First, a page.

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A general approach for engineering RTKs optically controlled with far-red light

Abstract

Regulation of receptor tyrosine kinase (RTK) activity is necessary for studying cell signaling pathways in health and disease. We developed a generalized approach for engineering RTKs optically controlled with far-red light. We targeted the bacterial phytochrome DrBphP to the cell surface and allowed its light-induced conformational changes to be transmitted across the plasma membrane via transmembrane helices to intracellular RTK domains. Systematic optimization of these constructs has resulted in optically regulated epidermal growth factor receptor, HER2, TrkA, TrkB, FGFR1, IR1, cKIT and cMet, named eDrRTKs. eDrRTKs induced downstream signaling in mammalian cells in tens of seconds. The ability to activate eDrRTKs with far-red light enabled spectral multiplexing with fluorescent probes operating in a shorter spectral range, allowing for all-optical assays. We validated eDrTrkB performance in mice and found that minimally invasive stimulation in the neocortex with penetrating via skull far-red light-induced neural activity, early immediate gene expression and affected sleep patterns.

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Fig. 1: Workflow of the eDrRTK design.
Fig. 2: Induction of Elk-1-dependent luciferase reporter expression by eDrRTKs.
Fig. 3: Phosphorylation of eDrRTKs and ERK1/2 on short-term action of FR light.
Fig. 4: Activation of eDrTrkB in neuronal cells.
Fig. 5: Amounts of NREM sleep increased in mice expressing eDrTrkB in the cerebral cortex following exposure to FR light.
Fig. 6: NeuN, mCherry and cFos expression in the somatosensory cortex of mice injected with AAV9 encoding mCherry-eDrTrkB-CW3SL.

Data availability

The main data supporting the findings of this study are available within the article and its supplementary information. The main resultant plasmids encoding eDrRTKs are deposited in the Addgene depository (nos. 183994–184001). The code used in this study for LED switching is available at https://docs.arduino.cc/built-in-examples/basics/Blink. Source data are provided with this paper.

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Acknowledgements

We thank J. Ihalainen (University of Jyväskylä, Finland) for the DrBphP gene and D. Lindholm (University of Helsinki, Finland) for the cell lines. This work was supported by the grants GM122567, AG061774 and NS106406 from the US National Institutes of Health and 322226 from the Academy of Finland.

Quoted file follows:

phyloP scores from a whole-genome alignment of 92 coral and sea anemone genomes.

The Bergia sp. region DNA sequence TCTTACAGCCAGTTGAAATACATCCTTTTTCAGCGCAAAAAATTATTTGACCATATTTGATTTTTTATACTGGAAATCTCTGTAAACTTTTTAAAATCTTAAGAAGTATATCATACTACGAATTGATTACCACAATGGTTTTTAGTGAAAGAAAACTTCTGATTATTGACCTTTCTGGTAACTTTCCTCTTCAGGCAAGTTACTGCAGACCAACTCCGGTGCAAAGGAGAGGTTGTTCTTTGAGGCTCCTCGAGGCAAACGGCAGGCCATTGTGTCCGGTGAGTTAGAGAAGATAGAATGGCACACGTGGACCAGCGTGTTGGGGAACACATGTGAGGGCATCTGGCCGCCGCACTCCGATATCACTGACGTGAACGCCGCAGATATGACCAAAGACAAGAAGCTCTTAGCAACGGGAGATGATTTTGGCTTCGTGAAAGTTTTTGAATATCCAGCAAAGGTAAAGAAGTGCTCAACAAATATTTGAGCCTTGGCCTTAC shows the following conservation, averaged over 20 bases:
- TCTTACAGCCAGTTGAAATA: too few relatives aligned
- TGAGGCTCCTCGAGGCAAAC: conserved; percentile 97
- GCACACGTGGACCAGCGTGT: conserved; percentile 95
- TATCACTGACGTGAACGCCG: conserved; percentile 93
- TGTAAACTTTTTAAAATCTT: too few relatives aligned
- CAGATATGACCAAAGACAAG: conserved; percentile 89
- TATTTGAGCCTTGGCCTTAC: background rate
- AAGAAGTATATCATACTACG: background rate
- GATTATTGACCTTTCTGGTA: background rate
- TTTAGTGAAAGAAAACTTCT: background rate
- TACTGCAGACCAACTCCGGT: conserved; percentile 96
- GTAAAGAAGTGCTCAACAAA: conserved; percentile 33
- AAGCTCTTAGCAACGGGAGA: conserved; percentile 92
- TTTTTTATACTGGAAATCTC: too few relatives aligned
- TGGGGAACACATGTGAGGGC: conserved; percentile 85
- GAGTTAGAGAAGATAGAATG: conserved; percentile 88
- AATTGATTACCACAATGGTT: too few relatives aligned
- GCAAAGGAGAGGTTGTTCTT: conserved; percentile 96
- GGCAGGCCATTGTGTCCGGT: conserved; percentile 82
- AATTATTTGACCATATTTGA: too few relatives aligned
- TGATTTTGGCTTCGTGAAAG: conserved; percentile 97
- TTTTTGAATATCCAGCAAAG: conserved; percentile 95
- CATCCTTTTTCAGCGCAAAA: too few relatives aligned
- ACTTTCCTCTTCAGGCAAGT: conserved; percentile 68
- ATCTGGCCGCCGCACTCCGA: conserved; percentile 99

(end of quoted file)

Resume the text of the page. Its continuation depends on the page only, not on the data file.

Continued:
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Contributions

A.V.L. engineered and characterized the optogenetic constructs. S.T. and C.Y. performed animal and histochemical studies. V.V.V. planned and directed the project and together with A.V.L. and D.G. designed the experiments, analyzed the data and wrote the manuscript. All authors revised the manuscript.

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Correspondence to Vladislav V. Verkhusha.

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Nature Methods thanks Bianxiao Cui, Benjamin Rost and the other, anonymous, reviewer(s) for their contribution to the peer review of this work. Rita Strack was the primary editor on this article and managed its editorial process and peer review in collaboration with the rest of the editorial team.

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Extended data

Extended Data Fig. 1 Structural predeterminants of opto-RTK engineering.

(a) Various hypotheses of RTK activation. Top: RTK dimerization: inactive RTKs exist as monomers and ligand binding causes their dimerization and consequent activation. Bottom: Rotational coupling: inactive RTKs exist as preformed dimers and ligand binding causes conformational changes resulting in RTK activation. (b) Structural changes occurring in EGFR receptor. Left: EGFR receptor exists as a preformed inactive dimer. Right: EGF ligand binding causes conformational changes and EGFR activation. Ab initio models of EGFR in active and inactive states are modified with permission from15. (c) Light-induced conformational changes in DrBphP–PCM obligate dimer cause distance increase between C-termini of DrBphP-PCM protomers17. (d) Schematic representation of proposed opto-RTK design (top) and mechanism of its activation (bottom). DrBphP-PCM targeted to the extracellular surface by Igκ signaling peptide is connected to cytoplasmic RTK domain (cytoRTK) via transmembrane (tmRTK) domain. In darkness or near-infrared light, opto-RTK remains inactive. Far-red light causes DrBphP-PCM conformational changes, which are transmitted to cytoplasmic RTK domains, causing their re-orientation and trans-phosphorylation.